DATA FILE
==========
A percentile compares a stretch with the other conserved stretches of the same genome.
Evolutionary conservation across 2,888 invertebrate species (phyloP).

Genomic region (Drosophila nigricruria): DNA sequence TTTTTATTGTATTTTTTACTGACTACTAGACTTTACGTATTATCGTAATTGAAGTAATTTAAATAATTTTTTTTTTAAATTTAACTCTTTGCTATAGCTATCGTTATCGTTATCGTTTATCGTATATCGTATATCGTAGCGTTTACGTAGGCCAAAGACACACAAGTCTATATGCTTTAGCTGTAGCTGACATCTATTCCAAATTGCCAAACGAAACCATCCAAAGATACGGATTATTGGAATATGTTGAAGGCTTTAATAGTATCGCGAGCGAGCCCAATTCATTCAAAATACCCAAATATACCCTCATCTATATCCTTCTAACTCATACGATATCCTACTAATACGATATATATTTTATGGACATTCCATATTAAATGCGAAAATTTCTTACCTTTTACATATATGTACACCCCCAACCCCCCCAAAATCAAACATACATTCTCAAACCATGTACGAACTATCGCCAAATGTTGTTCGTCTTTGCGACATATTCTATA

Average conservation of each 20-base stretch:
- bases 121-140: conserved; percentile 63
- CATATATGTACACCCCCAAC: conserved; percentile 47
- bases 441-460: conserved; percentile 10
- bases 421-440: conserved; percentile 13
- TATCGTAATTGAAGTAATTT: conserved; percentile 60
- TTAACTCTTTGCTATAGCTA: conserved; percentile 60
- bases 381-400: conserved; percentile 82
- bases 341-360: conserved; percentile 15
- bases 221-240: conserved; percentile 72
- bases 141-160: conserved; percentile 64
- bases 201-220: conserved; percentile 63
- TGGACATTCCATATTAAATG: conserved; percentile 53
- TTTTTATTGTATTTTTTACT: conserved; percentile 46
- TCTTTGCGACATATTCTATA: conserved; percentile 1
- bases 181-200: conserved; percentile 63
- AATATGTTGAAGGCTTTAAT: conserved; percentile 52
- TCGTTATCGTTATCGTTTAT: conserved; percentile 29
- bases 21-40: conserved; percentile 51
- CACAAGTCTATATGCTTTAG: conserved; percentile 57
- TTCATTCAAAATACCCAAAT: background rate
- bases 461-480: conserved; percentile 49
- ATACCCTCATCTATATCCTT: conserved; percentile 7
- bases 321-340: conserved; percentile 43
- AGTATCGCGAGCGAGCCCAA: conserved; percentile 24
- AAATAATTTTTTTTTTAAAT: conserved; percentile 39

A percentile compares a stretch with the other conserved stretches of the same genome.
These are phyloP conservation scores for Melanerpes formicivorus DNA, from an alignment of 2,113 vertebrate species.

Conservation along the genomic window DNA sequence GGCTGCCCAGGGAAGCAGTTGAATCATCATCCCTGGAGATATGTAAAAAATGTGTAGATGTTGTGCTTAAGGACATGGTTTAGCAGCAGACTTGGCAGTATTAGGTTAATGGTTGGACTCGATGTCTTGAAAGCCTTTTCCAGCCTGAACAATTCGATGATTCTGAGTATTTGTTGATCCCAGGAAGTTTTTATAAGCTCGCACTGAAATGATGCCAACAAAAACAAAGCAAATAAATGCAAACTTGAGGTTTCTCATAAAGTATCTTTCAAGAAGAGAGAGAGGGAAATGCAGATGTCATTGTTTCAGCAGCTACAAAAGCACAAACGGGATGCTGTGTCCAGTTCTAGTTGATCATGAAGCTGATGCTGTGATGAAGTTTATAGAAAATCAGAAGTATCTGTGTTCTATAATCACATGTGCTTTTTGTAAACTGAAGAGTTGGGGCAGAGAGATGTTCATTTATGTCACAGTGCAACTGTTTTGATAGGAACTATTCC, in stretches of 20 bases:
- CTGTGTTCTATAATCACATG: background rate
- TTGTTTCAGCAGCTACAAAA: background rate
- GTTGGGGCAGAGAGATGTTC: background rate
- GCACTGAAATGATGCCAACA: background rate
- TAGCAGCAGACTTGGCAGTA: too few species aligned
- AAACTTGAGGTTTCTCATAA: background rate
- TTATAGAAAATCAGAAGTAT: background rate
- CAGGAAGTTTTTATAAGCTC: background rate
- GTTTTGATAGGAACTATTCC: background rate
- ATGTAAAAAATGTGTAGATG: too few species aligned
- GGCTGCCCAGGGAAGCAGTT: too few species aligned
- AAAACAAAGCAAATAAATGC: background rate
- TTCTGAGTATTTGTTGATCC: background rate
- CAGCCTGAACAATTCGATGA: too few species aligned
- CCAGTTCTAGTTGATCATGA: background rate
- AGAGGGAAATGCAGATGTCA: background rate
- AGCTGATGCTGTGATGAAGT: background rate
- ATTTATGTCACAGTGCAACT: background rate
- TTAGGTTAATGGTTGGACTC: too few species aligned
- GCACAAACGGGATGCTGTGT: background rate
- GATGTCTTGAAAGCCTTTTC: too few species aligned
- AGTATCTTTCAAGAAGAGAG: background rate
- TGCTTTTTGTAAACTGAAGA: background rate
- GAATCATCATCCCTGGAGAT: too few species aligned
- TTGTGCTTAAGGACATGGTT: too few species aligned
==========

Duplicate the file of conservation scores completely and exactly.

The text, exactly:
A percentile compares a stretch with the other conserved stretches of the same genome.
Evolutionary conservation across 2,888 invertebrate species (phyloP).

Genomic region (Drosophila nigricruria): DNA sequence TTTTTATTGTATTTTTTACTGACTACTAGACTTTACGTATTATCGTAATTGAAGTAATTTAAATAATTTTTTTTTTAAATTTAACTCTTTGCTATAGCTATCGTTATCGTTATCGTTTATCGTATATCGTATATCGTAGCGTTTACGTAGGCCAAAGACACACAAGTCTATATGCTTTAGCTGTAGCTGACATCTATTCCAAATTGCCAAACGAAACCATCCAAAGATACGGATTATTGGAATATGTTGAAGGCTTTAATAGTATCGCGAGCGAGCCCAATTCATTCAAAATACCCAAATATACCCTCATCTATATCCTTCTAACTCATACGATATCCTACTAATACGATATATATTTTATGGACATTCCATATTAAATGCGAAAATTTCTTACCTTTTACATATATGTACACCCCCAACCCCCCCAAAATCAAACATACATTCTCAAACCATGTACGAACTATCGCCAAATGTTGTTCGTCTTTGCGACATATTCTATA

Average conservation of each 20-base stretch:
- bases 121-140: conserved; percentile 63
- CATATATGTACACCCCCAAC: conserved; percentile 47
- bases 441-460: conserved; percentile 10
- bases 421-440: conserved; percentile 13
- TATCGTAATTGAAGTAATTT: conserved; percentile 60
- TTAACTCTTTGCTATAGCTA: conserved; percentile 60
- bases 381-400: conserved; percentile 82
- bases 341-360: conserved; percentile 15
- bases 221-240: conserved; percentile 72
- bases 141-160: conserved; percentile 64
- bases 201-220: conserved; percentile 63
- TGGACATTCCATATTAAATG: conserved; percentile 53
- TTTTTATTGTATTTTTTACT: conserved; percentile 46
- TCTTTGCGACATATTCTATA: conserved; percentile 1
- bases 181-200: conserved; percentile 63
- AATATGTTGAAGGCTTTAAT: conserved; percentile 52
- TCGTTATCGTTATCGTTTAT: conserved; percentile 29
- bases 21-40: conserved; percentile 51
- CACAAGTCTATATGCTTTAG: conserved; percentile 57
- TTCATTCAAAATACCCAAAT: background rate
- bases 461-480: conserved; percentile 49
- ATACCCTCATCTATATCCTT: conserved; percentile 7
- bases 321-340: conserved; percentile 43
- AGTATCGCGAGCGAGCCCAA: conserved; percentile 24
- AAATAATTTTTTTTTTAAAT: conserved; percentile 39

A percentile compares a stretch with the other conserved stretches of the same genome.
These are phyloP conservation scores for Melanerpes formicivorus DNA, from an alignment of 2,113 vertebrate species.

Conservation along the genomic window DNA sequence GGCTGCCCAGGGAAGCAGTTGAATCATCATCCCTGGAGATATGTAAAAAATGTGTAGATGTTGTGCTTAAGGACATGGTTTAGCAGCAGACTTGGCAGTATTAGGTTAATGGTTGGACTCGATGTCTTGAAAGCCTTTTCCAGCCTGAACAATTCGATGATTCTGAGTATTTGTTGATCCCAGGAAGTTTTTATAAGCTCGCACTGAAATGATGCCAACAAAAACAAAGCAAATAAATGCAAACTTGAGGTTTCTCATAAAGTATCTTTCAAGAAGAGAGAGAGGGAAATGCAGATGTCATTGTTTCAGCAGCTACAAAAGCACAAACGGGATGCTGTGTCCAGTTCTAGTTGATCATGAAGCTGATGCTGTGATGAAGTTTATAGAAAATCAGAAGTATCTGTGTTCTATAATCACATGTGCTTTTTGTAAACTGAAGAGTTGGGGCAGAGAGATGTTCATTTATGTCACAGTGCAACTGTTTTGATAGGAACTATTCC, in stretches of 20 bases:
- CTGTGTTCTATAATCACATG: background rate
- TTGTTTCAGCAGCTACAAAA: background rate
- GTTGGGGCAGAGAGATGTTC: background rate
- GCACTGAAATGATGCCAACA: background rate
- TAGCAGCAGACTTGGCAGTA: too few species aligned
- AAACTTGAGGTTTCTCATAA: background rate
- TTATAGAAAATCAGAAGTAT: background rate
- CAGGAAGTTTTTATAAGCTC: background rate
- GTTTTGATAGGAACTATTCC: background rate
- ATGTAAAAAATGTGTAGATG: too few species aligned
- GGCTGCCCAGGGAAGCAGTT: too few species aligned
- AAAACAAAGCAAATAAATGC: background rate
- TTCTGAGTATTTGTTGATCC: background rate
- CAGCCTGAACAATTCGATGA: too few species aligned
- CCAGTTCTAGTTGATCATGA: background rate
- AGAGGGAAATGCAGATGTCA: background rate
- AGCTGATGCTGTGATGAAGT: background rate
- ATTTATGTCACAGTGCAACT: background rate
- TTAGGTTAATGGTTGGACTC: too few species aligned
- GCACAAACGGGATGCTGTGT: background rate
- GATGTCTTGAAAGCCTTTTC: too few species aligned
- AGTATCTTTCAAGAAGAGAG: background rate
- TGCTTTTTGTAAACTGAAGA: background rate
- GAATCATCATCCCTGGAGAT: too few species aligned
- TTGTGCTTAAGGACATGGTT: too few species aligned